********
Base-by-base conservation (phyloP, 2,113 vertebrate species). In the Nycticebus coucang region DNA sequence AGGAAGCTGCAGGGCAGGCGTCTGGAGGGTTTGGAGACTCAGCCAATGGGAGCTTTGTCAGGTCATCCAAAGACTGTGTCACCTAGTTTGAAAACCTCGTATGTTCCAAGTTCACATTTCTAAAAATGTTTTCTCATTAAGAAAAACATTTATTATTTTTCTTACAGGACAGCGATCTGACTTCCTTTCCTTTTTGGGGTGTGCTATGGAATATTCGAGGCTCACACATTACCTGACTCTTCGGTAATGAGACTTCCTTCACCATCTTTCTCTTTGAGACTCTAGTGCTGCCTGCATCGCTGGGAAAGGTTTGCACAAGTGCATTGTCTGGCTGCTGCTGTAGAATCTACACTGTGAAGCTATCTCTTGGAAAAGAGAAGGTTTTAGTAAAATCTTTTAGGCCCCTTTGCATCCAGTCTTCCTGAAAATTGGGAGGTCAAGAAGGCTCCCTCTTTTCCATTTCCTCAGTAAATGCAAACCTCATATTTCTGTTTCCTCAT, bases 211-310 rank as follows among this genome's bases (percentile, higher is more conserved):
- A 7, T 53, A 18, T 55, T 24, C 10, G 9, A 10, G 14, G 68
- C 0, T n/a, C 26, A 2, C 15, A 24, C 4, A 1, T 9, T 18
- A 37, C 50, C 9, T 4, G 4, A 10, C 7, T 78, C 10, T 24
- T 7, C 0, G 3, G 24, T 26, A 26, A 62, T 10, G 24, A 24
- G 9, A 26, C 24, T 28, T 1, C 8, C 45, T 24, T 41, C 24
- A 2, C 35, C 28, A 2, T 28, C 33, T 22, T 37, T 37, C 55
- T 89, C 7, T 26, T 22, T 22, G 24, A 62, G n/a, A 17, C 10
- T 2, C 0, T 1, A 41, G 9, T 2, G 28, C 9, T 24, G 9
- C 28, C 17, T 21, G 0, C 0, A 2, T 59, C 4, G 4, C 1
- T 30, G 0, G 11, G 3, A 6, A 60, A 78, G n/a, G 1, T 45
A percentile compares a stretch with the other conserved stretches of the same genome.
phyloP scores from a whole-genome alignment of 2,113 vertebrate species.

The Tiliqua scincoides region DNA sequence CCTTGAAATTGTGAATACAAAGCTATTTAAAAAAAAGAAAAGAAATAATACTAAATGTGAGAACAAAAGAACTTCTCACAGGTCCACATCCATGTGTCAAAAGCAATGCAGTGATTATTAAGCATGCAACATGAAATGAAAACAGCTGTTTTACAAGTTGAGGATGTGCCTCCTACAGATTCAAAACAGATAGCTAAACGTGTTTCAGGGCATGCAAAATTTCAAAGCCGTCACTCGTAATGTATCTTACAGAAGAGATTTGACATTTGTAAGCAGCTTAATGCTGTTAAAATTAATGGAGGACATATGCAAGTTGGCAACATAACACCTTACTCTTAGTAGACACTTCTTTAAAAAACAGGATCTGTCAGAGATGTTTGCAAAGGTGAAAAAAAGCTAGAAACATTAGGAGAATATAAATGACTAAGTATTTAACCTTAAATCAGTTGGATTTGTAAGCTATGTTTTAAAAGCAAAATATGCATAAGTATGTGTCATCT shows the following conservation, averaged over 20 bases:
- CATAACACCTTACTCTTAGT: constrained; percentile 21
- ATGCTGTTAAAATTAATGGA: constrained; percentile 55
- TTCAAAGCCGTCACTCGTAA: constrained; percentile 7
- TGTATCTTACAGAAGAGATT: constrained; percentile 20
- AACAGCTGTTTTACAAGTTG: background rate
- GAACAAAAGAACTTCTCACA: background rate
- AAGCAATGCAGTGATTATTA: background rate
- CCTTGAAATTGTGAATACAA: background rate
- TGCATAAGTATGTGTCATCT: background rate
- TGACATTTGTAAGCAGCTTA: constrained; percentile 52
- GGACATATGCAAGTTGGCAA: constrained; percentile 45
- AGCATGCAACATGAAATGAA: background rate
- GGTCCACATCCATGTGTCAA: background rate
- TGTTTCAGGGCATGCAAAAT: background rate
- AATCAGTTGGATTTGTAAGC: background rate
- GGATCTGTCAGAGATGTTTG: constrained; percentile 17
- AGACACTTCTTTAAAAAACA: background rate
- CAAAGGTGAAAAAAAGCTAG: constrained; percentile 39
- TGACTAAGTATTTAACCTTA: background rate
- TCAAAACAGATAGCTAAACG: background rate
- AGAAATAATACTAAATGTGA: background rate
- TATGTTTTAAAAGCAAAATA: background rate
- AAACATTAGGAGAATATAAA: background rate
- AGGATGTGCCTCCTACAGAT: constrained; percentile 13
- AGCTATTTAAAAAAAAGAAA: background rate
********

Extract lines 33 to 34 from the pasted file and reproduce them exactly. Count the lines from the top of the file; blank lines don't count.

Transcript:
- TGACTAAGTATTTAACCTTA: background rate
- TCAAAACAGATAGCTAAACG: background rate